Ken Wilber writes in “The Spirituality That Transforms”:
When Chogyam Trungpa Rinpoche, a great (though controversial) Tibetan master, first came to this country, he was renown for always saying, when asked the meaning of Vajrayana, “There is only Ati.” In other words, there is only the enlightened mind wherever you look. The ego, samsara, maya and illusion — all of them do not have to be gotten rid of, because none of them actually exist: There is only Ati, there is only Spirit, there is only God, there is only nondual Consciousness anywhere in existence.
Virtually nobody got it — nobody was ready for this radical and authentic realization of always-already truth — and so Trungpa eventually introduced a whole series of “lesser” practices leading up to this radical and ultimate “no practice.” He introduced the Nine Yanas as the foundation of practice — in other words, he introduced nine stages or levels of practice, culminating in the ultimate “no practice” of always-already Ati.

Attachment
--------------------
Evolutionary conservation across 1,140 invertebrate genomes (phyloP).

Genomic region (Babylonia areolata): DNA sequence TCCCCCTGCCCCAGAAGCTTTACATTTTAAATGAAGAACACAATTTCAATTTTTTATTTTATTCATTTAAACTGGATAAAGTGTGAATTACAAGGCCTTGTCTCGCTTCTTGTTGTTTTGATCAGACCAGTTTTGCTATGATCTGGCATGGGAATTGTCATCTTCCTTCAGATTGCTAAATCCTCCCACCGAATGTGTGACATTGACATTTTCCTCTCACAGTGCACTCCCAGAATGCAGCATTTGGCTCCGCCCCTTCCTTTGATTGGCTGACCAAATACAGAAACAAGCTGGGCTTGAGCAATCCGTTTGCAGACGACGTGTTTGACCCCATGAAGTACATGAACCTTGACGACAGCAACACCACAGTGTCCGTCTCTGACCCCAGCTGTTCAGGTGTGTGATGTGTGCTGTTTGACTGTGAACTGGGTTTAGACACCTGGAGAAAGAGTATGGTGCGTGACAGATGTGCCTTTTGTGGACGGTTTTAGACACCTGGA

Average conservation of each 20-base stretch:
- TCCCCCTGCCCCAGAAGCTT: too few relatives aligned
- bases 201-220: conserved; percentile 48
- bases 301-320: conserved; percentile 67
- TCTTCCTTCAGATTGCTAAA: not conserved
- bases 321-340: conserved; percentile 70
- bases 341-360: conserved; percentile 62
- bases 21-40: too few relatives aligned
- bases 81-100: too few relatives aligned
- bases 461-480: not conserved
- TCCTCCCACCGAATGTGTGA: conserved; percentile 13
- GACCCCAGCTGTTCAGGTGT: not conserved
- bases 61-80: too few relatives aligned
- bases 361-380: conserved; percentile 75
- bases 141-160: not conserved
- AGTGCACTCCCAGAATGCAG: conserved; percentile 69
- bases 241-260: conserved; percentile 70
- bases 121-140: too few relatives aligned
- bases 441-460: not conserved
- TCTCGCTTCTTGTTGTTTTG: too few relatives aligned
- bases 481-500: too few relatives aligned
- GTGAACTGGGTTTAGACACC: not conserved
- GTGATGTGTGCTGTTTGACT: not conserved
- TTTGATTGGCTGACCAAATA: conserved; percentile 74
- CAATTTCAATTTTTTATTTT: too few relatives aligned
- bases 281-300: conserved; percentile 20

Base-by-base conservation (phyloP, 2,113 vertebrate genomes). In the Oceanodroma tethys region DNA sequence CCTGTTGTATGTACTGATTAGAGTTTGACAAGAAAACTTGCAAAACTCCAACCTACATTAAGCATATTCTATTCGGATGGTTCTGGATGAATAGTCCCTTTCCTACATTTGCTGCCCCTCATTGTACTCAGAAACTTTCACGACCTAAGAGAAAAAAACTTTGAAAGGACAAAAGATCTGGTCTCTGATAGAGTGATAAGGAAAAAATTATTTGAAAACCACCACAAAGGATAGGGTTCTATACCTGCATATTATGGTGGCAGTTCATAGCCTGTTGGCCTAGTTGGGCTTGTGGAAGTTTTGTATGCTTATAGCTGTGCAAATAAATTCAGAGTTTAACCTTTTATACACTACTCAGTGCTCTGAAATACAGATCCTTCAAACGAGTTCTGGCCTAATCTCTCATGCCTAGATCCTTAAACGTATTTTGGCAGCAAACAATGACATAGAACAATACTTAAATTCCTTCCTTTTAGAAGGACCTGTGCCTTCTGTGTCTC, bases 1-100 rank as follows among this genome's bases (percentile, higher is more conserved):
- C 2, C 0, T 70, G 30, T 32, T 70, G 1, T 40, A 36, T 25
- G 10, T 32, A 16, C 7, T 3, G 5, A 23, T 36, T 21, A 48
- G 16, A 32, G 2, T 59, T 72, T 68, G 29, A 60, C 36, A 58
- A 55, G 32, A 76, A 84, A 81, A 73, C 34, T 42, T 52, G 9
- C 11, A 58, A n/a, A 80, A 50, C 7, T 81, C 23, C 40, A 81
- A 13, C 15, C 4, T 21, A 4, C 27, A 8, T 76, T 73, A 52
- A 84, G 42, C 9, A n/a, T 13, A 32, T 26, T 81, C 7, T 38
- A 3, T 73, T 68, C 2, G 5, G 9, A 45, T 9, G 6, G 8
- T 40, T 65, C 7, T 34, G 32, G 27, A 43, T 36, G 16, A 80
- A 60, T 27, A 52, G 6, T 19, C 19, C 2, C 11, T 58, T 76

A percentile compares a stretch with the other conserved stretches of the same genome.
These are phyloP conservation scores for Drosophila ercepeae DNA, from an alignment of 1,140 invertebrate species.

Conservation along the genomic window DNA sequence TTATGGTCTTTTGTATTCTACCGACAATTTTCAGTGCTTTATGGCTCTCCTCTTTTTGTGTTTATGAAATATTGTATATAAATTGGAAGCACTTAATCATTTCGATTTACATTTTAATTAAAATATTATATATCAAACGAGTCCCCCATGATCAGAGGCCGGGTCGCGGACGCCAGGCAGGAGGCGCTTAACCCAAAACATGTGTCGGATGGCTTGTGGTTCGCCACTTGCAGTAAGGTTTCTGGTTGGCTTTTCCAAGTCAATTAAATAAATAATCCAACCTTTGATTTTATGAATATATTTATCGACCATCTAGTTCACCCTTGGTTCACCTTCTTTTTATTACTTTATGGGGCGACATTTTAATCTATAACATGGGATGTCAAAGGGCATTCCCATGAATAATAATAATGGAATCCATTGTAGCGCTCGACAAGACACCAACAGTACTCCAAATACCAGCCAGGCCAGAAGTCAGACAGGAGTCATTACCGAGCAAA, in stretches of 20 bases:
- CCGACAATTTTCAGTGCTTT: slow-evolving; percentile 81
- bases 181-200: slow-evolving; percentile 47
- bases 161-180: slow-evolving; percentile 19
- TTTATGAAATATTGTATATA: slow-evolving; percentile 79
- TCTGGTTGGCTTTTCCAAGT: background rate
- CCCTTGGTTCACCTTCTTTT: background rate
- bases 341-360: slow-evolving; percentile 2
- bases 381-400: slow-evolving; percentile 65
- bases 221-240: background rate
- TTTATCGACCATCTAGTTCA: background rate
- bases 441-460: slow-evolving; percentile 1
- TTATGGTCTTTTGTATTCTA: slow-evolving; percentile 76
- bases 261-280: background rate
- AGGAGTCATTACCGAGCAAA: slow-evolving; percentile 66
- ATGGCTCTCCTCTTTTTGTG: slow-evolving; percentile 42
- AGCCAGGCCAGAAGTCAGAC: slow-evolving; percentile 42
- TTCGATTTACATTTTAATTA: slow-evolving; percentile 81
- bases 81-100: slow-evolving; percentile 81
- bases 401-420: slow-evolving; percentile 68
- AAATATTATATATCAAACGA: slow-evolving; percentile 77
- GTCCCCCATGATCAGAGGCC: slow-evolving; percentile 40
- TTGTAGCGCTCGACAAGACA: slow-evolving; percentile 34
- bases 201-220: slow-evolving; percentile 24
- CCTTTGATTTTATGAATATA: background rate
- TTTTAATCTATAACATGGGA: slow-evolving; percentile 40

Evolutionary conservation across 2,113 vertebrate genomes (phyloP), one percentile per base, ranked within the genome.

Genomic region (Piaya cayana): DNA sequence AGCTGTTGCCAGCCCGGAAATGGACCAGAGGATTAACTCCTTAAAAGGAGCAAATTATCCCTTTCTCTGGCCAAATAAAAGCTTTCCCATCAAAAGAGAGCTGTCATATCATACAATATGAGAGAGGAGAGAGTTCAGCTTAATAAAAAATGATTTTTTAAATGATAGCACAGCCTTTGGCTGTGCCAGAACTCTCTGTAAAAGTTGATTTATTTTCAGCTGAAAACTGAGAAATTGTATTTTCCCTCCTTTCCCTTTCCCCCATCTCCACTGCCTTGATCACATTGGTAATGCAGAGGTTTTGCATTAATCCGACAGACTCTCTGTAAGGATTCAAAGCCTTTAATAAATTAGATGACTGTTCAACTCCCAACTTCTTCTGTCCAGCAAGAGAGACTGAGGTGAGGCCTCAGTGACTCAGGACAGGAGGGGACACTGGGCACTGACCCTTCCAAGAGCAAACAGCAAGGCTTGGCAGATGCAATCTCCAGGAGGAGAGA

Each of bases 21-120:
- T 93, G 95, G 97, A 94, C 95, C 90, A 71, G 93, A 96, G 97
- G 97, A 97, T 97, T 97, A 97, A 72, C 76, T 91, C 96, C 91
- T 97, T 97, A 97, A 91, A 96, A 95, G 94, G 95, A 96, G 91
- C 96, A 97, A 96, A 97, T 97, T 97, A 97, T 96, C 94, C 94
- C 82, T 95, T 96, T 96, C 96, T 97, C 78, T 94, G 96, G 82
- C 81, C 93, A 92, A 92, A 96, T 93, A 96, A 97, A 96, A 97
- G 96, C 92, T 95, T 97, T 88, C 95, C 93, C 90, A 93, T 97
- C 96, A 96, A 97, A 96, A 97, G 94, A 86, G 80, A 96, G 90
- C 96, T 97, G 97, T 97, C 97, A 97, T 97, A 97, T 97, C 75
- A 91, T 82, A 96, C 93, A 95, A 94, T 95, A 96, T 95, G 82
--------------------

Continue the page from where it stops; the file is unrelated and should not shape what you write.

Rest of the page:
Many of these practices were simply translative, and some were what we might call “lesser transformative” practices: miniature transformations that made the bodymind more susceptible to radical, already-accomplished enlightenment. These translative and lesser practices issued forth in the “perfect practice” of no practice — or the radical, instantaneous, authentic realization that, from the very beginning, there is only Ati. So even though ultimate transformation was the prior goal and ever-present ground, Trungpa had to introduce translative and lesser practices in order to prepare people for the obviousness of what is.